Fiji’s First Rover: South Australia starts a new tradition.

South Australia have kicked off the next stage in their partnership with the Fiji Scout Association.

By investing the first Fijian Rover Scout after assisting the Fiji Scout Training Team deliver a training course in the country, South Australian Rovers Dylan Hunt, Gemma Wood, and Jack Caddy, along with Branch Commissioner – International, Greg Warnes, have started a new Scouting tradition.

This year, Fiji Scout Association will celebrate its centenary, but 100 years after Scouting came to the country, there is still plenty of opportunity to offer young people in the country more.

Scouting in Fiji is part of the school system. Scout leaders are school teachers, and once young people leave school, their Scouting journey often ends. By training young people in the basics of Rovering, Scouting in Fiji has become a school and community based organisation, able to reach more Fijians and bring them the skills for life that Scouting offers.

South Australia discovered that offering training to leaders and Rovers, in conjunction with the Fiji Scout Training Team, was the best way of helping the Fiji Scout Association to achieve its goals after an extensive consultation process.  This process started after a reconnaissance mission by South Australian leaders in 2013, and included working with Libby Davison, an Australian Scout and Australian Youth Ambassador for Development working in Fiji.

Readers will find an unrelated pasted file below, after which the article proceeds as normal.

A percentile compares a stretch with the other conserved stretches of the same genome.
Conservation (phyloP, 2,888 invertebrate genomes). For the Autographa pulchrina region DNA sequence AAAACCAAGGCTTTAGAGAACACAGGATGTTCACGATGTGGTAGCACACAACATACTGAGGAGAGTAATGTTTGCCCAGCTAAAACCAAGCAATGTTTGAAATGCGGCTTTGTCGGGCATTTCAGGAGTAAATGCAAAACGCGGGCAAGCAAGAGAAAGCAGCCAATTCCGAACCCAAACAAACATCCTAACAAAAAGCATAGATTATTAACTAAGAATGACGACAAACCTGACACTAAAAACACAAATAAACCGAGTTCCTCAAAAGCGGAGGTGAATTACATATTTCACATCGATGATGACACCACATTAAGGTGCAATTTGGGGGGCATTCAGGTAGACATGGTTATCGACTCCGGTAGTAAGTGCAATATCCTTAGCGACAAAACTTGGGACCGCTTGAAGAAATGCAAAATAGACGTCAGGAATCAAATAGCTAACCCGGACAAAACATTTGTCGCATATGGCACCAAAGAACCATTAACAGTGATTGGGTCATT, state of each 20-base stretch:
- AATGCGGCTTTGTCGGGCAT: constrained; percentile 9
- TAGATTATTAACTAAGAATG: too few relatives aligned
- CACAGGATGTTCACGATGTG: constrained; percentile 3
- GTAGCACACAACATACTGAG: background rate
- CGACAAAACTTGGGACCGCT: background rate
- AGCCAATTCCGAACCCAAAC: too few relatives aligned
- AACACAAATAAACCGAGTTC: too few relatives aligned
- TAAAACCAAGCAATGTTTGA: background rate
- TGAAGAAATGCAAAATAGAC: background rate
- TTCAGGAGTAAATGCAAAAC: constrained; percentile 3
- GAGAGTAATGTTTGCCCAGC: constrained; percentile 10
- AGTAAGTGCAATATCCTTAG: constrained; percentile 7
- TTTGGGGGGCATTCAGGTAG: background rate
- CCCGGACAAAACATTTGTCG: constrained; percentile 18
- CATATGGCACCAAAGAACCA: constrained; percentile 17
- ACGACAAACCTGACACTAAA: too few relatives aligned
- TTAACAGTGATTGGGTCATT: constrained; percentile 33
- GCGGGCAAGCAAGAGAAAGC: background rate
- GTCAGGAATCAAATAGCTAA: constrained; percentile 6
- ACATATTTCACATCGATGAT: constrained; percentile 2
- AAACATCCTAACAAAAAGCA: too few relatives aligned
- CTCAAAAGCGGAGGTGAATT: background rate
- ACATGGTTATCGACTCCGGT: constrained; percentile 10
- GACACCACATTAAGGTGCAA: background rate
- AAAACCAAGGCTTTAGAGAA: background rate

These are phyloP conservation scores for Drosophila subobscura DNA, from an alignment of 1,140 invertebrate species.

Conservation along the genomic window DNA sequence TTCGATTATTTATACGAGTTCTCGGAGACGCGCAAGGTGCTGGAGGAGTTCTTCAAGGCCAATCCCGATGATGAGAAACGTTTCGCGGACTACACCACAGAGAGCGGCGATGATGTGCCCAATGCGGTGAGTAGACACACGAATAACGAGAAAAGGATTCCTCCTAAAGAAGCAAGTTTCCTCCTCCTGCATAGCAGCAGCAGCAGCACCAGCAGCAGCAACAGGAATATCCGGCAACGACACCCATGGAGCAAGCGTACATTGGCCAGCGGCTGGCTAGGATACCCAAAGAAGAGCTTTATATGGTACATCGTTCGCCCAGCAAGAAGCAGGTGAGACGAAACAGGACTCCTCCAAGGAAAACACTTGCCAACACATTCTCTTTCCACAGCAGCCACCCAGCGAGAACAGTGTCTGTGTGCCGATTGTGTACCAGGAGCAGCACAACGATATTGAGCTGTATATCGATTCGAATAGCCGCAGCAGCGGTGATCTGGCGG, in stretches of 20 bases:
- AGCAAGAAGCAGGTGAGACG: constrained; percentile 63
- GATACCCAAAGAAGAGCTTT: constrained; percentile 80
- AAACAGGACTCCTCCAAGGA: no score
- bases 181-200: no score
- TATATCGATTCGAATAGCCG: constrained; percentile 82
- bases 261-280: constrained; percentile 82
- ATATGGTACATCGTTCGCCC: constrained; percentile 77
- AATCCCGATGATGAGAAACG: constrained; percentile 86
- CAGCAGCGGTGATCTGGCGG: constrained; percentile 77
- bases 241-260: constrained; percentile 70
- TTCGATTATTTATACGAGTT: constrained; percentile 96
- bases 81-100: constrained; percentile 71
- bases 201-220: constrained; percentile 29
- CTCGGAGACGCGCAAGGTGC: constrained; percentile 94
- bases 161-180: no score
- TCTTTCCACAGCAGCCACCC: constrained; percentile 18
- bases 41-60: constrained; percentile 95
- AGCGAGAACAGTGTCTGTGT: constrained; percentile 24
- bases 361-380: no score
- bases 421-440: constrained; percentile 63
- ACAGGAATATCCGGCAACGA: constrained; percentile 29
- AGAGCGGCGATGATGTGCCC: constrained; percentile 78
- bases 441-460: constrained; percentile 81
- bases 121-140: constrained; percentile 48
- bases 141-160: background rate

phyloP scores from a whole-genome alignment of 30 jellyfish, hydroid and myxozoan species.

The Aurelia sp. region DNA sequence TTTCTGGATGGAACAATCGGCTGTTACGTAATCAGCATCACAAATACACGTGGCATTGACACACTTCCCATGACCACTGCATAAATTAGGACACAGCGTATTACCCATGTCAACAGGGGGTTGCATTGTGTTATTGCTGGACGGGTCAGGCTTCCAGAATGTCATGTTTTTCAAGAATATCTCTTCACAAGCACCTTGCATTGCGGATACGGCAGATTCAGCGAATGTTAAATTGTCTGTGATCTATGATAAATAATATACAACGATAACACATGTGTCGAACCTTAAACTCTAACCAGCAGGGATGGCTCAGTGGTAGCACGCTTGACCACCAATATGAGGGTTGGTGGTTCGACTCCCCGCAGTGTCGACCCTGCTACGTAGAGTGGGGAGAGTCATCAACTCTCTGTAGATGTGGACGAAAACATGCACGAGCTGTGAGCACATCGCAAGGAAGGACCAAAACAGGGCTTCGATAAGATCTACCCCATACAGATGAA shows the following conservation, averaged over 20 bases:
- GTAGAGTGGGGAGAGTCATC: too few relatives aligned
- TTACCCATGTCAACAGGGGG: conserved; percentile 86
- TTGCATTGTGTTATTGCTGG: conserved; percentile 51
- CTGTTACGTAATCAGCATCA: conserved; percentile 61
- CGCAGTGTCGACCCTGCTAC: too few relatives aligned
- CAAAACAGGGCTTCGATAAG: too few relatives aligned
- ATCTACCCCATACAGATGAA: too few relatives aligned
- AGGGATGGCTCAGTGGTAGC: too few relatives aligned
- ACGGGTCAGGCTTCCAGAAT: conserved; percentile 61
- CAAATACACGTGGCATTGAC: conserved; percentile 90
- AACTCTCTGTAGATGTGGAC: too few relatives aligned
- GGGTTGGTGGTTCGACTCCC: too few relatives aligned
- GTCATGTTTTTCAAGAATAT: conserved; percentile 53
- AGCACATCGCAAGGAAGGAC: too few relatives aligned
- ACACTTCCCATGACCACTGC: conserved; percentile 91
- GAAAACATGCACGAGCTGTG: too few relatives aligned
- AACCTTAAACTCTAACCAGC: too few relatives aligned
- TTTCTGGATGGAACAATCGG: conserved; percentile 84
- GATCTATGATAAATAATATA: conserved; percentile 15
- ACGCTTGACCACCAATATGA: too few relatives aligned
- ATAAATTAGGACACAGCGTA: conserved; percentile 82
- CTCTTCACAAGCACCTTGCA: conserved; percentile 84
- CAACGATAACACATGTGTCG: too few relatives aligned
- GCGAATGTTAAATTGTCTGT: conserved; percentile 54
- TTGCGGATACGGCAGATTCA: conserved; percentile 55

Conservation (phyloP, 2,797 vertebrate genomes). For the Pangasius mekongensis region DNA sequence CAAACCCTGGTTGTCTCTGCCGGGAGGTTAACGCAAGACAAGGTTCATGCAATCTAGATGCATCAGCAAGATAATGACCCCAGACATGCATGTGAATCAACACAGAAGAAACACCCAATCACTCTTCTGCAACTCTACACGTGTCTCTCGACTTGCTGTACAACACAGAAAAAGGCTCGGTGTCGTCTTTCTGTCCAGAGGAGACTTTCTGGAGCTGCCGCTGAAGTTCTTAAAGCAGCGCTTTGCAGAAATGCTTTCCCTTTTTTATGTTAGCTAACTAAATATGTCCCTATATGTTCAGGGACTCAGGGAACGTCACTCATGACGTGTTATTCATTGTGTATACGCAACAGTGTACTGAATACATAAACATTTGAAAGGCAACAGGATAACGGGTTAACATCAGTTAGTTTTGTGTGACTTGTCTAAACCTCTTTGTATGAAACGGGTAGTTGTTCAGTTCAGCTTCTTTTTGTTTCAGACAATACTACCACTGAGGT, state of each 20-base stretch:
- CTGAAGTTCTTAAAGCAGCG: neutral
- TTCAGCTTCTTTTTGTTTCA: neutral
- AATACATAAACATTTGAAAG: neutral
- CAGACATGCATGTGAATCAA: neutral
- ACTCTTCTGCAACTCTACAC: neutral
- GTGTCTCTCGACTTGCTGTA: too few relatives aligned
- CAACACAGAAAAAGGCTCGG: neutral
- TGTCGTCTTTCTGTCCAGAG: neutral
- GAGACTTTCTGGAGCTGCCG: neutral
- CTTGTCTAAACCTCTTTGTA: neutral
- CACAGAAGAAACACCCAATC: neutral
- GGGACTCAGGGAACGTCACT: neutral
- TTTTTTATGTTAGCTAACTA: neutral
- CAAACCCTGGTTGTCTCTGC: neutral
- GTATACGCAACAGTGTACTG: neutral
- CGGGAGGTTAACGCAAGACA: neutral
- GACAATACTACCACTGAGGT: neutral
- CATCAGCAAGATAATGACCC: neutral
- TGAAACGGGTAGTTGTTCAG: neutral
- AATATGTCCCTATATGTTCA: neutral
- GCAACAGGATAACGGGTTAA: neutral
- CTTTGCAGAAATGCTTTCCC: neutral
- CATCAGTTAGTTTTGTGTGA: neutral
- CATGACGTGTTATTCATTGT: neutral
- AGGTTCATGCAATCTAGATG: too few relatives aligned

For South Australian Rover Dylan Hunt, the partnership with Fiji means a two-way exchange. Discussing the Australian Contingent to the Fiji Centenary Jamboree in August, Dylan said, “Australian Scouts will be in Troops with Fijian Scouts. It’s a unique cultural experience, and the Scouts will show each other how they camp, cook, and Scout in their home countries.”

After watching the newly invested Fijian Rover go on to invest the next 6 Rovers, each from a different district of Fiji, Dylan was able to reflect on what the two way exchange meant for him, “we’ve been reminded why we’re Scouts. Why it’s important to give our time and exchange knowledge with our cultures and new friends.”

“Fiji reminds us of the Scouting fundamentals. No matter where we are in the world, there are people that live by the same ideals and values, and that want the best not only for their own communities, but for the rest of the world.”



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